Case studies will be posted on Central Oregon Irrigation District's 5-megawatt Juniper Ridge hydroelectric project and Swalley Irrigation District's 750-kilowatt Ponderosa hydroelectric project, both of which came online north of Bend in 2010.
The two installations exemplify the importance of accommodating multiple interests in hydroelectric development, Geerlofs said.
“You don't quite understand how complicated this stuff is until you get into it,” he said.
The final report itself should be released by year's end. Another meeting of local representatives should follow soon thereafter, he said.
Once done with the Deschutes study, the researchers plan to look at other river basins around the country and carry out a process similar to the one under way now, Geerlofs said.
Locally, the researchers' results could support planning efforts for the Deschutes basin, which has been going on since around 2004, said Tod Heisler, executive director of the nonprofit Deschutes River Conservancy.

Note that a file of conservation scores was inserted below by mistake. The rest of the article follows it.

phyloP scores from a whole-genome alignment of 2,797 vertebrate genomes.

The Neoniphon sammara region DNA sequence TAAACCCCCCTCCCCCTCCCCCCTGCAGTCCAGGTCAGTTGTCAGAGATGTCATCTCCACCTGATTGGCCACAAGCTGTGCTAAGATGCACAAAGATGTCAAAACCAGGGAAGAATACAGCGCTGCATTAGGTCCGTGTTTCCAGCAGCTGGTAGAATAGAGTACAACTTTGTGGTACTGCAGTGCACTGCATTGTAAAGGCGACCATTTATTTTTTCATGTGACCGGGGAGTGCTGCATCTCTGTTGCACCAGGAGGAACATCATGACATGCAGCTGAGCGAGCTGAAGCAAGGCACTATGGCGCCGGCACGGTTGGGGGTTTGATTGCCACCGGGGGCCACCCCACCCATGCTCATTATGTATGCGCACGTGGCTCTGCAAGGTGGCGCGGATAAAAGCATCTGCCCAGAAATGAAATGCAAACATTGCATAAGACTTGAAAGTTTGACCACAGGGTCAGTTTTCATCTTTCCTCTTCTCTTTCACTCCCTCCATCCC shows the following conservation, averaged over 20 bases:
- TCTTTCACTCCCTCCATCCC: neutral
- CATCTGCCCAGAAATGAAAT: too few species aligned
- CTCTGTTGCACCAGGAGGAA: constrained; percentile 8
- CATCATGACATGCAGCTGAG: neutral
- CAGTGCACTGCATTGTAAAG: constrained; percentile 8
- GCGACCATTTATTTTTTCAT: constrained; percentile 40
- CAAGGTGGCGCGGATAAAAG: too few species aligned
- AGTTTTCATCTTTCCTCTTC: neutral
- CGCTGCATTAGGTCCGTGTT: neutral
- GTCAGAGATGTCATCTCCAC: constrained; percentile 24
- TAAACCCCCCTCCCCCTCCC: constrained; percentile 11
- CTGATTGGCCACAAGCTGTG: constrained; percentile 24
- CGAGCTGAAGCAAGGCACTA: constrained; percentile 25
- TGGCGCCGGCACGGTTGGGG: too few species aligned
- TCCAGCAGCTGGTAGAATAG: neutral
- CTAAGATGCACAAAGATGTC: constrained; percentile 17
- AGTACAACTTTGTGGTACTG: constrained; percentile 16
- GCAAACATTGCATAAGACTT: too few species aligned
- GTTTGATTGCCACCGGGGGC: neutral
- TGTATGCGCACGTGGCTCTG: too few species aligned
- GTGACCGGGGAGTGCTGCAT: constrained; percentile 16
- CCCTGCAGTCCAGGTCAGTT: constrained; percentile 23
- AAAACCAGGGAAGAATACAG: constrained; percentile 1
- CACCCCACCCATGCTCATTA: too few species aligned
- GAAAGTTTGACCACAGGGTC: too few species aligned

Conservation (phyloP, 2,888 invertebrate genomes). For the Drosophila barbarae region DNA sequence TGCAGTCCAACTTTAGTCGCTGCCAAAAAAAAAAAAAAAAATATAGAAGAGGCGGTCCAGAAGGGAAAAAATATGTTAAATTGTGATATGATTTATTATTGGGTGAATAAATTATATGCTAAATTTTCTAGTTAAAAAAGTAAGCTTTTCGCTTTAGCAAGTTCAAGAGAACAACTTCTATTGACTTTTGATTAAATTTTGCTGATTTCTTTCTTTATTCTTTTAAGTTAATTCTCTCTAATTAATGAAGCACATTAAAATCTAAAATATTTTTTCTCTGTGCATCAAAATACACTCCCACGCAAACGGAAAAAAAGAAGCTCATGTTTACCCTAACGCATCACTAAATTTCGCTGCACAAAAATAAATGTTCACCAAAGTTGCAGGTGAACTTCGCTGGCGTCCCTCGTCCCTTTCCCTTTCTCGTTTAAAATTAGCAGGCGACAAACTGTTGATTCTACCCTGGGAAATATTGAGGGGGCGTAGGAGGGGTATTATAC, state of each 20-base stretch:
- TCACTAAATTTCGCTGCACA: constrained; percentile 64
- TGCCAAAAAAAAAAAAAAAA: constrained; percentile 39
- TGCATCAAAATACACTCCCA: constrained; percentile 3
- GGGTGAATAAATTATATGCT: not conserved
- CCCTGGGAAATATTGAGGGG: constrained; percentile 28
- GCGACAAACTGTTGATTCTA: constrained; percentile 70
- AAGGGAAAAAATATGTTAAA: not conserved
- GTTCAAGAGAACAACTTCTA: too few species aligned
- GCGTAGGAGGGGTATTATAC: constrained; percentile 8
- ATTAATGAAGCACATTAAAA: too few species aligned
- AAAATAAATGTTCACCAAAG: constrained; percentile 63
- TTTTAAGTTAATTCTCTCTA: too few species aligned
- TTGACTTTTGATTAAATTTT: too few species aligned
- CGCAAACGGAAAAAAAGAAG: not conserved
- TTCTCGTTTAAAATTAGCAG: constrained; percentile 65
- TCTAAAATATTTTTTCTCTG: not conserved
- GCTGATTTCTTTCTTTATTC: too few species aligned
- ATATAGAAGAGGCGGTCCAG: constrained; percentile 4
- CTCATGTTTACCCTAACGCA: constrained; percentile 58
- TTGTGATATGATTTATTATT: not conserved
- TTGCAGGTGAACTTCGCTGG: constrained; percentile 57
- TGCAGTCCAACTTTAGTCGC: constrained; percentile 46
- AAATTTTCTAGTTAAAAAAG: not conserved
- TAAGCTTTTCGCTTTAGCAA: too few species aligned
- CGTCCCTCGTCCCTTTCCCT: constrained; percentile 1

The online visualization tool for analyzing a variety of scenarios, possibly including the effects of climate change, could be the best resource available so far, Heisler said.
“This is a tool that we hope will help us look at some of those big water-management issues and help us ... put together a better regional water-management strategy and agreement,” he said.
The tool could smooth out the approval process for hydroelectric facilities, because applicants should be able to see potential impacts to the environment and water supply before submitting proposals, said Kyle Gorman, manager of Oregon's south-central region at the state's Water Resources Department.
And the tool could show the public how minimally projects in canals affect fish and water supplies for farmers, said Jim Wagner, a consultant working with Earth by Design Inc., which is planning a hydroelectric plant on a North Unit Irrigation District canal north of Haystack Reservoir.
Looking at all interests across a whole basin makes sense to Erik Steimle, head of licensing in the United States for Toronto-based Riverbank Power, which wants to build a 7-megawatt hydroelectric project at Wickiup Reservoir.
“Hydropower is a clean source of local electricity, and new products can be built in ways that are in concert with the local environment,” he said.